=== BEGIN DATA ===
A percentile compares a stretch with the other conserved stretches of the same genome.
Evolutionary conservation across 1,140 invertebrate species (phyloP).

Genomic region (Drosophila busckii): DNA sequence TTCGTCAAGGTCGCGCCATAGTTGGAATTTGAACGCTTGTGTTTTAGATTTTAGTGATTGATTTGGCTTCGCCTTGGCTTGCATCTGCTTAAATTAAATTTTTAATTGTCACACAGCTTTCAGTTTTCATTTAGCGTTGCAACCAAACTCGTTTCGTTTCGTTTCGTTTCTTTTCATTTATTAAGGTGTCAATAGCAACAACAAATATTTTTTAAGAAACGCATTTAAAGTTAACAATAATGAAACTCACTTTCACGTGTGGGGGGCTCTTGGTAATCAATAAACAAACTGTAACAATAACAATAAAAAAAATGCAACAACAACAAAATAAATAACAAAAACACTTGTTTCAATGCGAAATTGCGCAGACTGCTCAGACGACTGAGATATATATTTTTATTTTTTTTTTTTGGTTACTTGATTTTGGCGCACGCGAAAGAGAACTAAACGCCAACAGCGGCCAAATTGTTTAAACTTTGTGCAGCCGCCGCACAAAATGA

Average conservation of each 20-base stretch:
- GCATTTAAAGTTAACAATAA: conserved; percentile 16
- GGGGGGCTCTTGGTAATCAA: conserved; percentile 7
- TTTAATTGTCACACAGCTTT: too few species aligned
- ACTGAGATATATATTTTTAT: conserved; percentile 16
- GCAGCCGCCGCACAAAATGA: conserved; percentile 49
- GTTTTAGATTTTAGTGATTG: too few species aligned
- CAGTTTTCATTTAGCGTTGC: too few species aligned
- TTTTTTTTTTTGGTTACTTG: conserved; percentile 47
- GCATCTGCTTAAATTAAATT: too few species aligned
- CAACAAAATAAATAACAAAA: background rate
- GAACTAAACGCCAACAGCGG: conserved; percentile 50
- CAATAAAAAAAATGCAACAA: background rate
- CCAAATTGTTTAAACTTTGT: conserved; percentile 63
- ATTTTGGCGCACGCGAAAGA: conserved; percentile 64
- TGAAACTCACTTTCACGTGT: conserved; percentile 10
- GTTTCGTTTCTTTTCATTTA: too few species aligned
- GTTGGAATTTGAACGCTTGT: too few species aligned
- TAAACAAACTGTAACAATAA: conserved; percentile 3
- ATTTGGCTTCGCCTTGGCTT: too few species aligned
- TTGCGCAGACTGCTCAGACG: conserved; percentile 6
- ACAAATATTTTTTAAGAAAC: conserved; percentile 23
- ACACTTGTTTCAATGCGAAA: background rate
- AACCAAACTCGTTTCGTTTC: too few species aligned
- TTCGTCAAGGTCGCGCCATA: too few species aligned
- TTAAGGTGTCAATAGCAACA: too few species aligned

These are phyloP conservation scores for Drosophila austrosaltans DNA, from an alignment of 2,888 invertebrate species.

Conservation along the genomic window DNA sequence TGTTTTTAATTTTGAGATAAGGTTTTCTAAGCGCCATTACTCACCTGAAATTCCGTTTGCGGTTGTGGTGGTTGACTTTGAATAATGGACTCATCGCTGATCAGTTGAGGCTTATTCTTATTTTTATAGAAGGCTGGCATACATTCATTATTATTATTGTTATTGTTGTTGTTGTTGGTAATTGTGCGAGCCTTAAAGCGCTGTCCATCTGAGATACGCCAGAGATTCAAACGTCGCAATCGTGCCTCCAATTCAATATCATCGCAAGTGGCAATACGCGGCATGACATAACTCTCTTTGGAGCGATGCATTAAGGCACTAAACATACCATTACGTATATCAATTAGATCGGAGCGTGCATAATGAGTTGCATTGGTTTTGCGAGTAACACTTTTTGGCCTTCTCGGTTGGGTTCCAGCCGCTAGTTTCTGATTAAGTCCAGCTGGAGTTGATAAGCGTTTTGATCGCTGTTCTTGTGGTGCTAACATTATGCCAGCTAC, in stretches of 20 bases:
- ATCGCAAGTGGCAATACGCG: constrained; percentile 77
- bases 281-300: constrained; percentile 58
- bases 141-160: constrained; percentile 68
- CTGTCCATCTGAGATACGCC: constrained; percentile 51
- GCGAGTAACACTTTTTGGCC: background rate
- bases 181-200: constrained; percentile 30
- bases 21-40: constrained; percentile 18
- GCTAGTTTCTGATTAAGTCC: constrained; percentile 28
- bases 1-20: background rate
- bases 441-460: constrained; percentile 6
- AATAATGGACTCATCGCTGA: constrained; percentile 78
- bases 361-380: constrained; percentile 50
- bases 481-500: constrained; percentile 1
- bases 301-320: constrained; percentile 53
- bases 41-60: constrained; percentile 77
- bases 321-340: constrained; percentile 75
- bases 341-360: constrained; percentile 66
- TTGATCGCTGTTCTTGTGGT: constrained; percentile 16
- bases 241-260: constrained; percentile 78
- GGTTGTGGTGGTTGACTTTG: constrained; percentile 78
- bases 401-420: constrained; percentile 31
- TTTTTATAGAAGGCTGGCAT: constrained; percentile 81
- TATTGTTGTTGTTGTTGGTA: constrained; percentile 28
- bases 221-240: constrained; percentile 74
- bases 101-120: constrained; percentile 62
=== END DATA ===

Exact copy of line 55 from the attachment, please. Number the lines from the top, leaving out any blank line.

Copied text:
- bases 221-240: constrained; percentile 74